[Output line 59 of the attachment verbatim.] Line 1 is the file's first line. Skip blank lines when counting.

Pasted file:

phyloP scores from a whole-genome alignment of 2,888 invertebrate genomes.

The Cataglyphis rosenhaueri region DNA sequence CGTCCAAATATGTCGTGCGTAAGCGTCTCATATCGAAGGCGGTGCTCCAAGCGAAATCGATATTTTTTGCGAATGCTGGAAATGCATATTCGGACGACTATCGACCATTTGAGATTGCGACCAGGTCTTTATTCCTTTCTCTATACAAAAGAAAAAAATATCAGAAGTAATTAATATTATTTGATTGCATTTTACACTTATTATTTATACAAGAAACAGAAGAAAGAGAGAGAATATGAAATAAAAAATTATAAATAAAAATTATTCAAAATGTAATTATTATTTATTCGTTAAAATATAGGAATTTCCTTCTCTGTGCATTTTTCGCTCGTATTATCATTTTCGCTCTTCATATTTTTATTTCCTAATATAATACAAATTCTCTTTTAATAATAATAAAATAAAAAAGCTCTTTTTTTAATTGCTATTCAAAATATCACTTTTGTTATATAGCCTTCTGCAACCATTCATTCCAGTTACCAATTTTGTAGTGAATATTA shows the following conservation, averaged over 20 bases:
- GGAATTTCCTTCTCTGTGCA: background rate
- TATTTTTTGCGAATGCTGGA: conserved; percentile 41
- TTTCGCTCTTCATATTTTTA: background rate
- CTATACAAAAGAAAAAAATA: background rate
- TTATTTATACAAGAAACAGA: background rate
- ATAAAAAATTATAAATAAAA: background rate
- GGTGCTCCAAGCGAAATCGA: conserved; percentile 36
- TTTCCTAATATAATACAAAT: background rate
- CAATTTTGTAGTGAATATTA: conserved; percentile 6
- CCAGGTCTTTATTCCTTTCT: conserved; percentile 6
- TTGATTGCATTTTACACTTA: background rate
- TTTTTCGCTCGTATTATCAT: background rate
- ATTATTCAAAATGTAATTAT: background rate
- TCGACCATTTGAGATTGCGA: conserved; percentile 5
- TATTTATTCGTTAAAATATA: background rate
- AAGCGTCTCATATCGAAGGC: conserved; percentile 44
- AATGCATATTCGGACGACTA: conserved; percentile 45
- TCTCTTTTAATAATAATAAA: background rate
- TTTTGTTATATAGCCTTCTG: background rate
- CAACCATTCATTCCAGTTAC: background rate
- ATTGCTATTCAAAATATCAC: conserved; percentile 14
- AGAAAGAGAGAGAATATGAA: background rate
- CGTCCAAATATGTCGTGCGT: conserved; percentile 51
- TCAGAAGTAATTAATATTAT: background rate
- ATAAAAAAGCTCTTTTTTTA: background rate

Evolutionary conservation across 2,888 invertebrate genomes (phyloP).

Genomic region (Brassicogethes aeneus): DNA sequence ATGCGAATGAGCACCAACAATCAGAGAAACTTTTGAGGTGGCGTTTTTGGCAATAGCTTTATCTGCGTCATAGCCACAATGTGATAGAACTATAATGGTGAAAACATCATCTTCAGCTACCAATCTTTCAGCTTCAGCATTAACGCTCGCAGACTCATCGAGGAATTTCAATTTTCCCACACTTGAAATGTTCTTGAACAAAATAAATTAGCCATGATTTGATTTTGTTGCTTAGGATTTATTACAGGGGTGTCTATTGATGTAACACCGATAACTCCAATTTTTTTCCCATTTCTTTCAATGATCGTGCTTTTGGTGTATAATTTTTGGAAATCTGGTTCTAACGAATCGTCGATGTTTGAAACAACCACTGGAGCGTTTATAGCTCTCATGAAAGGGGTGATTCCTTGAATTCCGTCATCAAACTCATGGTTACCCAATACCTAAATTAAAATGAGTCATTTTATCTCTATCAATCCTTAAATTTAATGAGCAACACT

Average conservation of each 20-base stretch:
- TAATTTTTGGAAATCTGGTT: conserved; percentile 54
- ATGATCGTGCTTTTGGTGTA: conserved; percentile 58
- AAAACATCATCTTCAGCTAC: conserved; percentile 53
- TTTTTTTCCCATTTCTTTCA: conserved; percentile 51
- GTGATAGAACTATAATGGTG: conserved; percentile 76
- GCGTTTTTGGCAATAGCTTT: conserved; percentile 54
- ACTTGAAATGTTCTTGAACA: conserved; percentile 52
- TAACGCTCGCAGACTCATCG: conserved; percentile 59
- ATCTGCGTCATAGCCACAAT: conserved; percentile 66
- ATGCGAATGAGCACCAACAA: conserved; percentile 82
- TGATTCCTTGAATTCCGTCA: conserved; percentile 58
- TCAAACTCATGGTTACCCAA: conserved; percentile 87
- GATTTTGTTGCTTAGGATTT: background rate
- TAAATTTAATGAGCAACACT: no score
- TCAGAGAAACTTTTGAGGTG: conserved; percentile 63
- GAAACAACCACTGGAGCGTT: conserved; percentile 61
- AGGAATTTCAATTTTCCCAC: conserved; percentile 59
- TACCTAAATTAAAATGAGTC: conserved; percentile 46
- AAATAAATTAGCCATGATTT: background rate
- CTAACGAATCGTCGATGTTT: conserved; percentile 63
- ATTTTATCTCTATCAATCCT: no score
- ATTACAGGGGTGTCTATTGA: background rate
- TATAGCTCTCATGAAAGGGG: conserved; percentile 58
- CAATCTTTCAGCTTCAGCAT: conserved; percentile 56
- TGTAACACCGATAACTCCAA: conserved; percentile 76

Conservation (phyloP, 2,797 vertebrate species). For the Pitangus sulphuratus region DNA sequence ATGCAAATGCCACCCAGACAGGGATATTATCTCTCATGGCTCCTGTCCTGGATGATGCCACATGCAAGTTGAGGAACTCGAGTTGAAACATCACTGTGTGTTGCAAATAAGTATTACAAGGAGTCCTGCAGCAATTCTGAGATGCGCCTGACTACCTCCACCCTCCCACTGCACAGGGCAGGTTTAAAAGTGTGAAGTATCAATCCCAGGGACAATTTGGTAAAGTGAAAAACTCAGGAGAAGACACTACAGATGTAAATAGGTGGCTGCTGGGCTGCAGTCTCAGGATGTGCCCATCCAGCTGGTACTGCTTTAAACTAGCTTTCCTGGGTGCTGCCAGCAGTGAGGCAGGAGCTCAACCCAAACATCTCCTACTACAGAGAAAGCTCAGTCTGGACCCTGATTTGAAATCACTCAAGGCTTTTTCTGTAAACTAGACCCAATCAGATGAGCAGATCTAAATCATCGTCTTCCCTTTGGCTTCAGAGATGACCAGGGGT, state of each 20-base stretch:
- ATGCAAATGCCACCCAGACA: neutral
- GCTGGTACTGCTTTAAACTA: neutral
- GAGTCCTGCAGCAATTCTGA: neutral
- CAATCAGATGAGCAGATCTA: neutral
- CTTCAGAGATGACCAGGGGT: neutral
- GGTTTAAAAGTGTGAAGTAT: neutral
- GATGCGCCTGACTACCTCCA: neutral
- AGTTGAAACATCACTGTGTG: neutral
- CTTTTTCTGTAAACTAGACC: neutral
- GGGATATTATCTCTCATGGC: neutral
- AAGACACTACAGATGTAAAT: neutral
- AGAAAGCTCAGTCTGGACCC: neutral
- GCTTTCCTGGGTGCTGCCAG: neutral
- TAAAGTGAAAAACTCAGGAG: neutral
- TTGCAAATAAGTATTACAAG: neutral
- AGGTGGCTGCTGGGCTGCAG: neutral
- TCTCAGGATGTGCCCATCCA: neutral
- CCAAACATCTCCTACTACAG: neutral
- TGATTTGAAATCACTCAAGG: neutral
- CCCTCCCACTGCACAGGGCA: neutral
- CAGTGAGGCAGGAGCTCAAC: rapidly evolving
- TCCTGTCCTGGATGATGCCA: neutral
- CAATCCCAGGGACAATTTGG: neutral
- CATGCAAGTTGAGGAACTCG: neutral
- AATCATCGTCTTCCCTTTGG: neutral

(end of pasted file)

- GAGTCCTGCAGCAATTCTGA: neutral